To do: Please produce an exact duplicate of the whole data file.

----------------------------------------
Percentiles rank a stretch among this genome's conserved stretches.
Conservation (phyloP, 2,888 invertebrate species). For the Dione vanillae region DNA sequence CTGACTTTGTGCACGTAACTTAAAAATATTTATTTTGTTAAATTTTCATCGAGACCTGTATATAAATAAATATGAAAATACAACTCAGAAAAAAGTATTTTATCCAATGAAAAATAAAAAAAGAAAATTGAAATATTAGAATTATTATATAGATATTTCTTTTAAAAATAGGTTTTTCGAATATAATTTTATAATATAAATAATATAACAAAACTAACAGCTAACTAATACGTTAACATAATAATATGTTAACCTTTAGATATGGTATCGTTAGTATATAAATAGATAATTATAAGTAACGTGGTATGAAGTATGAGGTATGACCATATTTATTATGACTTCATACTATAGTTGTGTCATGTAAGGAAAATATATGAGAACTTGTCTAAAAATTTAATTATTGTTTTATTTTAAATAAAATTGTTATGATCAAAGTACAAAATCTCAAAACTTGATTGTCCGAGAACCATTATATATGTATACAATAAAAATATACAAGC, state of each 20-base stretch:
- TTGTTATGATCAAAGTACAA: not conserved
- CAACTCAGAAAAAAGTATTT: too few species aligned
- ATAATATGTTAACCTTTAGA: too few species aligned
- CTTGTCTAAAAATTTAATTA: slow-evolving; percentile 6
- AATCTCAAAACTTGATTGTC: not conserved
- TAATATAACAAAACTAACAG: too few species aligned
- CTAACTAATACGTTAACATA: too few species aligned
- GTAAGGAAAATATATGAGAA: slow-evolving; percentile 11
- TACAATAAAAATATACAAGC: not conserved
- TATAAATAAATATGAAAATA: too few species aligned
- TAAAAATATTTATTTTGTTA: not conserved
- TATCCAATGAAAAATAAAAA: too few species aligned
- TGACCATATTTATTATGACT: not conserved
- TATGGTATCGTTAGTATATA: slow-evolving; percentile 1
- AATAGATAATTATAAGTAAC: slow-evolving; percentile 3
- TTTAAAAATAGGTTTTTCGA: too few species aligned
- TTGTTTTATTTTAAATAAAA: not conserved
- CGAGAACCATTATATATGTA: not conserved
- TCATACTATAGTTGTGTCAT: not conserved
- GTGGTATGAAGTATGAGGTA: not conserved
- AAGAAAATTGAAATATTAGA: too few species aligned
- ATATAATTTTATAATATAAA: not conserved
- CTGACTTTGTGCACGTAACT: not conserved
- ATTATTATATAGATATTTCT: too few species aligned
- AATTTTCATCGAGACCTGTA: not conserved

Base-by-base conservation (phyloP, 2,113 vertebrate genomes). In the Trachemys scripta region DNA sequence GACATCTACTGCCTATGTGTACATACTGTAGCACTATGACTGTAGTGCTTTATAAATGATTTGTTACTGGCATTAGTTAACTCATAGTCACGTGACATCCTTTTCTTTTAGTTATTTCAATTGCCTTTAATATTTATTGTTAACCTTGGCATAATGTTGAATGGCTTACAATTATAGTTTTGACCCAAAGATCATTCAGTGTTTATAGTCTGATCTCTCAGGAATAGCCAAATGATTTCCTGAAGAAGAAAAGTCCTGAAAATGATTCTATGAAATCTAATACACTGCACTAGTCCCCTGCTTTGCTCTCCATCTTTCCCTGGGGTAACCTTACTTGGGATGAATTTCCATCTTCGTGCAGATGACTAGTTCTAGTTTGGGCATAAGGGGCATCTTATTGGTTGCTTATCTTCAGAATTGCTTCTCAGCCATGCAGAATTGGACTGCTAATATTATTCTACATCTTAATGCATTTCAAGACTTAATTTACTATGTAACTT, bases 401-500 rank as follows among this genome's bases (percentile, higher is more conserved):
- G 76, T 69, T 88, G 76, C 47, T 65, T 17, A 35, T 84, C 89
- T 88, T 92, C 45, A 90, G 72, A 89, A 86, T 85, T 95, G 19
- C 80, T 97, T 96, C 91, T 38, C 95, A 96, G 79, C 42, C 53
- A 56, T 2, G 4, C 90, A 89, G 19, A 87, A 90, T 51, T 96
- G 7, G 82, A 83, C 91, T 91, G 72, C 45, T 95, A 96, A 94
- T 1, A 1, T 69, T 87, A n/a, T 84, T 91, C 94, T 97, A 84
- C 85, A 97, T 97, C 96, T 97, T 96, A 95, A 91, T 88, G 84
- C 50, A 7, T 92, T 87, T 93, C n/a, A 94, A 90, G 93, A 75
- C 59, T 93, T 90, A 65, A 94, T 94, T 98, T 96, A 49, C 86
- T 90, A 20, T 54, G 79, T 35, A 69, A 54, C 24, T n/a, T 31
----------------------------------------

Percentiles rank a stretch among this genome's conserved stretches.
Conservation (phyloP, 2,888 invertebrate species). For the Dione vanillae region DNA sequence CTGACTTTGTGCACGTAACTTAAAAATATTTATTTTGTTAAATTTTCATCGAGACCTGTATATAAATAAATATGAAAATACAACTCAGAAAAAAGTATTTTATCCAATGAAAAATAAAAAAAGAAAATTGAAATATTAGAATTATTATATAGATATTTCTTTTAAAAATAGGTTTTTCGAATATAATTTTATAATATAAATAATATAACAAAACTAACAGCTAACTAATACGTTAACATAATAATATGTTAACCTTTAGATATGGTATCGTTAGTATATAAATAGATAATTATAAGTAACGTGGTATGAAGTATGAGGTATGACCATATTTATTATGACTTCATACTATAGTTGTGTCATGTAAGGAAAATATATGAGAACTTGTCTAAAAATTTAATTATTGTTTTATTTTAAATAAAATTGTTATGATCAAAGTACAAAATCTCAAAACTTGATTGTCCGAGAACCATTATATATGTATACAATAAAAATATACAAGC, state of each 20-base stretch:
- TTGTTATGATCAAAGTACAA: not conserved
- CAACTCAGAAAAAAGTATTT: too few species aligned
- ATAATATGTTAACCTTTAGA: too few species aligned
- CTTGTCTAAAAATTTAATTA: slow-evolving; percentile 6
- AATCTCAAAACTTGATTGTC: not conserved
- TAATATAACAAAACTAACAG: too few species aligned
- CTAACTAATACGTTAACATA: too few species aligned
- GTAAGGAAAATATATGAGAA: slow-evolving; percentile 11
- TACAATAAAAATATACAAGC: not conserved
- TATAAATAAATATGAAAATA: too few species aligned
- TAAAAATATTTATTTTGTTA: not conserved
- TATCCAATGAAAAATAAAAA: too few species aligned
- TGACCATATTTATTATGACT: not conserved
- TATGGTATCGTTAGTATATA: slow-evolving; percentile 1
- AATAGATAATTATAAGTAAC: slow-evolving; percentile 3
- TTTAAAAATAGGTTTTTCGA: too few species aligned
- TTGTTTTATTTTAAATAAAA: not conserved
- CGAGAACCATTATATATGTA: not conserved
- TCATACTATAGTTGTGTCAT: not conserved
- GTGGTATGAAGTATGAGGTA: not conserved
- AAGAAAATTGAAATATTAGA: too few species aligned
- ATATAATTTTATAATATAAA: not conserved
- CTGACTTTGTGCACGTAACT: not conserved
- ATTATTATATAGATATTTCT: too few species aligned
- AATTTTCATCGAGACCTGTA: not conserved

Base-by-base conservation (phyloP, 2,113 vertebrate genomes). In the Trachemys scripta region DNA sequence GACATCTACTGCCTATGTGTACATACTGTAGCACTATGACTGTAGTGCTTTATAAATGATTTGTTACTGGCATTAGTTAACTCATAGTCACGTGACATCCTTTTCTTTTAGTTATTTCAATTGCCTTTAATATTTATTGTTAACCTTGGCATAATGTTGAATGGCTTACAATTATAGTTTTGACCCAAAGATCATTCAGTGTTTATAGTCTGATCTCTCAGGAATAGCCAAATGATTTCCTGAAGAAGAAAAGTCCTGAAAATGATTCTATGAAATCTAATACACTGCACTAGTCCCCTGCTTTGCTCTCCATCTTTCCCTGGGGTAACCTTACTTGGGATGAATTTCCATCTTCGTGCAGATGACTAGTTCTAGTTTGGGCATAAGGGGCATCTTATTGGTTGCTTATCTTCAGAATTGCTTCTCAGCCATGCAGAATTGGACTGCTAATATTATTCTACATCTTAATGCATTTCAAGACTTAATTTACTATGTAACTT, bases 401-500 rank as follows among this genome's bases (percentile, higher is more conserved):
- G 76, T 69, T 88, G 76, C 47, T 65, T 17, A 35, T 84, C 89
- T 88, T 92, C 45, A 90, G 72, A 89, A 86, T 85, T 95, G 19
- C 80, T 97, T 96, C 91, T 38, C 95, A 96, G 79, C 42, C 53
- A 56, T 2, G 4, C 90, A 89, G 19, A 87, A 90, T 51, T 96
- G 7, G 82, A 83, C 91, T 91, G 72, C 45, T 95, A 96, A 94
- T 1, A 1, T 69, T 87, A n/a, T 84, T 91, C 94, T 97, A 84
- C 85, A 97, T 97, C 96, T 97, T 96, A 95, A 91, T 88, G 84
- C 50, A 7, T 92, T 87, T 93, C n/a, A 94, A 90, G 93, A 75
- C 59, T 93, T 90, A 65, A 94, T 94, T 98, T 96, A 49, C 86
- T 90, A 20, T 54, G 79, T 35, A 69, A 54, C 24, T n/a, T 31